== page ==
The completion of the Plasmodium falciparum genome represents a milestone in malaria research. The genome sequence allows for the development of genome-wide approaches such as microarray and proteomics that will greatly facilitate our understanding of the parasite biology and accelerate new drug and vaccine development. Designing and application of these genome-wide assays, however, requires accurate information on gene prediction and genome annotation. Unfortunately, the genes in the parasite genome databases were mostly identified using computer software that could make some erroneous predictions.
We aimed to obtain cDNA sequences to examine the accuracy of gene prediction in silico. We constructed cDNA libraries from mixed blood stages of P. falciparum parasite using the SMART cDNA library construction technique and generated 17332 high-quality expressed sequence tags (EST), including 2198 from primer-walking experiments. Assembly of our sequence tags produced 2548 contigs and 2671 singletons versus 5220 contigs and 5910 singletons when our EST were assembled with EST in public databases. Comparison of all the assembled EST/contigs with predicted CDS and genomic sequences in the PlasmoDB database identified 356 genes with predicted coding sequences fully covered by EST, including 85 genes (23.6%) with introns incorrectly predicted. Careful automatic software and manual alignments found an additional 308 genes that have introns different from those predicted, with 152 new introns discovered and 182 introns with sizes or locations different from those predicted. Alternative spliced and antisense transcripts were also detected. Matching cDNA to predicted genes also revealed silent chromosomal regions, mostly at subtelomere regions.
Our data indicated that approximately 24% of the genes in the current databases were predicted incorrectly, although some of these inaccuracies could represent alternatively spliced transcripts, and that more genes than currently predicted have one or more additional introns. It is therefore necessary to annotate the parasite genome with experimental data, although obtaining complete cDNA sequences from this parasite will be a formidable task due to the high AT nature of the genome. This study provides valuable information for genome annotation that will be critical for functional analyses.
PMCID: PMC1978503  PMID: 17662120
11.  High degree of conservancy among secreted salivary gland proteins from two geographically distant Phlebotomus duboscqi sandflies populations (Mali and Kenya) 
BMC Genomics  2006;7:226.
Salivary proteins from sandflies are potential targets for exploitation as vaccines to control Leishmania infection; in this work we tested the hypothesis that salivary proteins from geographically distant Phlebotomus duboscqi sandfly populations are highly divergent due to the pressure exerted by the host immune response. Salivary gland cDNA libraries were prepared from wild-caught P. duboscqi from Mali and recently colonised flies of the same species from Kenya.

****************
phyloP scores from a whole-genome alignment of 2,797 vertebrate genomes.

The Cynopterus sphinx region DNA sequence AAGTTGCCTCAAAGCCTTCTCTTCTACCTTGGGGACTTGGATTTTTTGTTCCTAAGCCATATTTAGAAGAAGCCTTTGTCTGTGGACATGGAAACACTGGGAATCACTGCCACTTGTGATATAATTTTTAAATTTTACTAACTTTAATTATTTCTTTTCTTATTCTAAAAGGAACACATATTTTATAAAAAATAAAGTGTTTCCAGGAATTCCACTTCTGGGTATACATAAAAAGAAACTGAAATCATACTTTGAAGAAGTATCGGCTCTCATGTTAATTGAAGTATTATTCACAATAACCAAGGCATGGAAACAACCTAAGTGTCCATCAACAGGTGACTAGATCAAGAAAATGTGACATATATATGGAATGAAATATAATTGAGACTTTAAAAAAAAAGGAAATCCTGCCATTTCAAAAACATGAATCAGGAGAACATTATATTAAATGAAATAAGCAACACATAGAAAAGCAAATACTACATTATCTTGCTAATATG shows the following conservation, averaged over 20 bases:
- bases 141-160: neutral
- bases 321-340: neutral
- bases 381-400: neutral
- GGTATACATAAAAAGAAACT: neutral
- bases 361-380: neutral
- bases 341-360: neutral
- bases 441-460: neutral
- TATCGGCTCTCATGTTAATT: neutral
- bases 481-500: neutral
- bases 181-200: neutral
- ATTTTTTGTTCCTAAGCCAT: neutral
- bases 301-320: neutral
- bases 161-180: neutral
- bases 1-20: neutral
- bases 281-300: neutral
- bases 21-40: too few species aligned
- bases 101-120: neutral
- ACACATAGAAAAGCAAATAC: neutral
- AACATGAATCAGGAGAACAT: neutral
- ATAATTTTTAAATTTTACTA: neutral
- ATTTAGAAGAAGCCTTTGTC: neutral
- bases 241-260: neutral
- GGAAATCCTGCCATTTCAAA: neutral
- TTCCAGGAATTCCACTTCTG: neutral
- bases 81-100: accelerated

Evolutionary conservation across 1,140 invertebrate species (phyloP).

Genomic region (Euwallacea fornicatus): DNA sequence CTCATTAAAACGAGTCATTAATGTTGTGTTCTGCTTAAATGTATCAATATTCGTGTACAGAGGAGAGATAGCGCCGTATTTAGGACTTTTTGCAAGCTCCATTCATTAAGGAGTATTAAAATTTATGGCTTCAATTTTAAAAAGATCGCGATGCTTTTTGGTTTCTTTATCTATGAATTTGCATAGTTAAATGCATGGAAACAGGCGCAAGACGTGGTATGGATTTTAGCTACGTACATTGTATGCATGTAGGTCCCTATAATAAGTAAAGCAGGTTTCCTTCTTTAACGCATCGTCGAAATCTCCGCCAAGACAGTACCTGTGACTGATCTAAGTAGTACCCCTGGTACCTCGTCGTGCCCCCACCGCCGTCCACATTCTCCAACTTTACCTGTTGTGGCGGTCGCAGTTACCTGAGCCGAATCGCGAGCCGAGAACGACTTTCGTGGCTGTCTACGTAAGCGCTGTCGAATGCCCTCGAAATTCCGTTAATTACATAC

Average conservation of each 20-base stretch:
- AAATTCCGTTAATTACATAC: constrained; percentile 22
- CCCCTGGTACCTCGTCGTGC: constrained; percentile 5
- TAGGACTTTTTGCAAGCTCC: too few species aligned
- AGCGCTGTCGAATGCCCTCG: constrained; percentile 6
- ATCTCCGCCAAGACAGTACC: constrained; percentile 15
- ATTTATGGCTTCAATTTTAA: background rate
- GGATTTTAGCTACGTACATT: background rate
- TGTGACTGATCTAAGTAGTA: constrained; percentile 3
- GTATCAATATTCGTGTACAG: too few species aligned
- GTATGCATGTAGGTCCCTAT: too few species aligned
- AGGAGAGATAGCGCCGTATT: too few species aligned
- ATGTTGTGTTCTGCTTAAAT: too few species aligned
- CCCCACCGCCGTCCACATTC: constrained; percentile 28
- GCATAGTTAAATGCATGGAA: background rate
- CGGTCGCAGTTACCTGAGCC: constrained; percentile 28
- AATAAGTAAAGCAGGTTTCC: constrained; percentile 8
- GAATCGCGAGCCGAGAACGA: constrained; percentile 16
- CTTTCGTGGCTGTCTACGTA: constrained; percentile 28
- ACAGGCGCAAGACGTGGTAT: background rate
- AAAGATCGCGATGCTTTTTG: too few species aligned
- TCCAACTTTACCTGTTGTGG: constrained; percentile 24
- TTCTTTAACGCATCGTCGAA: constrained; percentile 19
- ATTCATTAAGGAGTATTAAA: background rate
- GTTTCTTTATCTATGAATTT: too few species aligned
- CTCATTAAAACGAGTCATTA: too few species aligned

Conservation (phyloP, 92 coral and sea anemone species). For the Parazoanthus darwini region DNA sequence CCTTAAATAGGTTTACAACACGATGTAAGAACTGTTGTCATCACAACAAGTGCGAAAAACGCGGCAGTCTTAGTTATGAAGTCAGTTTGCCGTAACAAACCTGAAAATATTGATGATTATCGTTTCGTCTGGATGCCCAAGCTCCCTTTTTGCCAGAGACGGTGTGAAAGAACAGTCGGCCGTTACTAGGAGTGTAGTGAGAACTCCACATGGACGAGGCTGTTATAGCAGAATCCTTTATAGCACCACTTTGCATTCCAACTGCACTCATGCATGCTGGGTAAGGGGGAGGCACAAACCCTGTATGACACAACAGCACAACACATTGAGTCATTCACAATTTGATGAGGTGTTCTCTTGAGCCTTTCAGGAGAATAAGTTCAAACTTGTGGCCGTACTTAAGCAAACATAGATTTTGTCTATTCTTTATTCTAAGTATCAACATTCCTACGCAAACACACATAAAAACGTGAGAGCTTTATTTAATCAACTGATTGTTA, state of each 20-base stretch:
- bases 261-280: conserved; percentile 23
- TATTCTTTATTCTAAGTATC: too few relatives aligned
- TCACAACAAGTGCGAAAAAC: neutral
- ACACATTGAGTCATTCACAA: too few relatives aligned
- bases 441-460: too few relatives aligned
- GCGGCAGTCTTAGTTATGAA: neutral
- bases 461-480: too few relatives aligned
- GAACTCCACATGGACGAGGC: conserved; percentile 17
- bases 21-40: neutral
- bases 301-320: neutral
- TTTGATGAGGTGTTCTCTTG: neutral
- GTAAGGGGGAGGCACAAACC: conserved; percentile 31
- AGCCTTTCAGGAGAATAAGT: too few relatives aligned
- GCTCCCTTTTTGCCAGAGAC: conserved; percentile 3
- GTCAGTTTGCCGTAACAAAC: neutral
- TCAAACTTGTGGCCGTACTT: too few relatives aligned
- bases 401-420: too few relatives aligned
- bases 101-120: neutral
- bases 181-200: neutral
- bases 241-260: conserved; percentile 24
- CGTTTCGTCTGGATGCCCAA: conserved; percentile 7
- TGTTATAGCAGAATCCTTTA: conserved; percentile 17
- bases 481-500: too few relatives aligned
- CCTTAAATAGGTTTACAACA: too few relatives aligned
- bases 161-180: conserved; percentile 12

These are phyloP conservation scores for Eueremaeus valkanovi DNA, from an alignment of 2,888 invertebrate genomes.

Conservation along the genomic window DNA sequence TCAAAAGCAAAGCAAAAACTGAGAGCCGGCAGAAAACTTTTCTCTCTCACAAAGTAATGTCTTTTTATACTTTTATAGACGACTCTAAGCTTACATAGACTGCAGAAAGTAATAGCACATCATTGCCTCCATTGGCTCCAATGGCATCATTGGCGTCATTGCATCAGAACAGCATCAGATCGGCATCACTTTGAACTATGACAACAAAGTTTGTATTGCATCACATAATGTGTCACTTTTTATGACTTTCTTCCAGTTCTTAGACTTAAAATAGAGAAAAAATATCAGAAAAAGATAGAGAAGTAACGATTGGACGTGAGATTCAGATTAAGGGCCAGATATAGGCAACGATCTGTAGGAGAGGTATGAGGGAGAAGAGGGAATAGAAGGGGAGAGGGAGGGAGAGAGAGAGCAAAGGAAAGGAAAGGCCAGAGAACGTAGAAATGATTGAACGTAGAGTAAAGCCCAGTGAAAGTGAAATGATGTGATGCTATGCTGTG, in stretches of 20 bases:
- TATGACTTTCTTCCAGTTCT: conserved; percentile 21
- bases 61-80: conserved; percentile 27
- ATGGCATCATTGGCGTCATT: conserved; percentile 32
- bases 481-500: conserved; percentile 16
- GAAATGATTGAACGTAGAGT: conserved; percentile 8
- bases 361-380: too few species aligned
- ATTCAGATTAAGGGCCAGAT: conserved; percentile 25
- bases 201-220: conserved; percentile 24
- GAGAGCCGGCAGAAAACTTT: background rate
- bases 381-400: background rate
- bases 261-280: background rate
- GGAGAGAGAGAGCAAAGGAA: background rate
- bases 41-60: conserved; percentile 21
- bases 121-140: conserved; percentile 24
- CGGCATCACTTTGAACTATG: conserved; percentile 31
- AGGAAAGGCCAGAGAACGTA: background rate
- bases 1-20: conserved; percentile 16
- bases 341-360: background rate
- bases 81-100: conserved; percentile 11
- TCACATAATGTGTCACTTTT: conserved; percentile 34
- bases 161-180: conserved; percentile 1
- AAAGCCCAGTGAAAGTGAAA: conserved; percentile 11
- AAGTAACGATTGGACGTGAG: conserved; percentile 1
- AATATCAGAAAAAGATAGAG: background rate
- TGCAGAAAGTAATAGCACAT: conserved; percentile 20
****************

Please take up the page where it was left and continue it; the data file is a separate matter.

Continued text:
Transcriptome and proteome analysis resulted in the identification of the most abundant salivary gland-secreted proteins. Orthologues of these salivary proteins were identified by phylogenetic tree analysis. Moreover, comparative analysis between the orthologues of these two different populations resulted in a high level of protein identity, including the predicted MHC class II T-cell epitopes from all these salivary proteins.
These data refute the hypothesis that salivary proteins from geographically distinct populations of the same Phlebotomus sandfly species are highly divergent. They also suggest the potential for using the same species-specific components in a potential vector saliva-based vaccine.
PMCID: PMC1574310  PMID: 16952314
12.  Comparative salivary gland transcriptomics of sandfly vectors of visceral leishmaniasis 
BMC Genomics  2006;7:52.
Immune responses to sandfly saliva have been shown to protect animals against Leishmania infection. Yet very little is known about the molecular characteristics of salivary proteins from different sandflies, particularly from vectors transmitting visceral leishmaniasis, the fatal form of the disease. Further knowledge of the repertoire of these salivary proteins will give us insights into the molecular evolution of these proteins and will help us select relevant antigens for the development of a vector based anti-Leishmania vaccine.
Two salivary gland cDNA libraries from female sandflies Phlebotomus argentipes and P. perniciosus were constructed, sequenced and proteomic analysis of the salivary proteins was performed. The majority of the sequenced transcripts from the two cDNA libraries coded for secreted proteins. In this analysis we identified transcripts coding for protein families not previously described in sandflies. A comparative sandfly salivary transcriptome analysis was performed by using these two cDNA libraries and two other sandfly salivary gland cDNA libraries from P. ariasi and Lutzomyia longipalpis, also vectors of visceral leishmaniasis. Full-length secreted proteins from each sandfly library were compared using a stand-alone version of BLAST, creating formatted protein databases of each sandfly library. Related groups of proteins from each sandfly species were combined into defined families of proteins. With this comparison, we identified families of salivary proteins common among all of the sandflies studied, proteins to be genus specific and proteins that appear to be species specific. The common proteins included apyrase, yellow-related protein, antigen-5, PpSP15 and PpSP32-related protein, a 33-kDa protein, D7-related protein, a 39- and a 16.1- kDa protein and an endonuclease-like protein. Some of these families contained multiple members, including PPSP15-like, yellow proteins and D7-related proteins suggesting gene expansion in these proteins.
This comprehensive analysis allows us the identification of genus- specific proteins, species-specific proteins and, more importantly, proteins common among these different sandflies. These results give us insights into the repertoire of salivary proteins that are potential candidates for a vector-based vaccine.
PMCID: PMC1434747  PMID: 16539713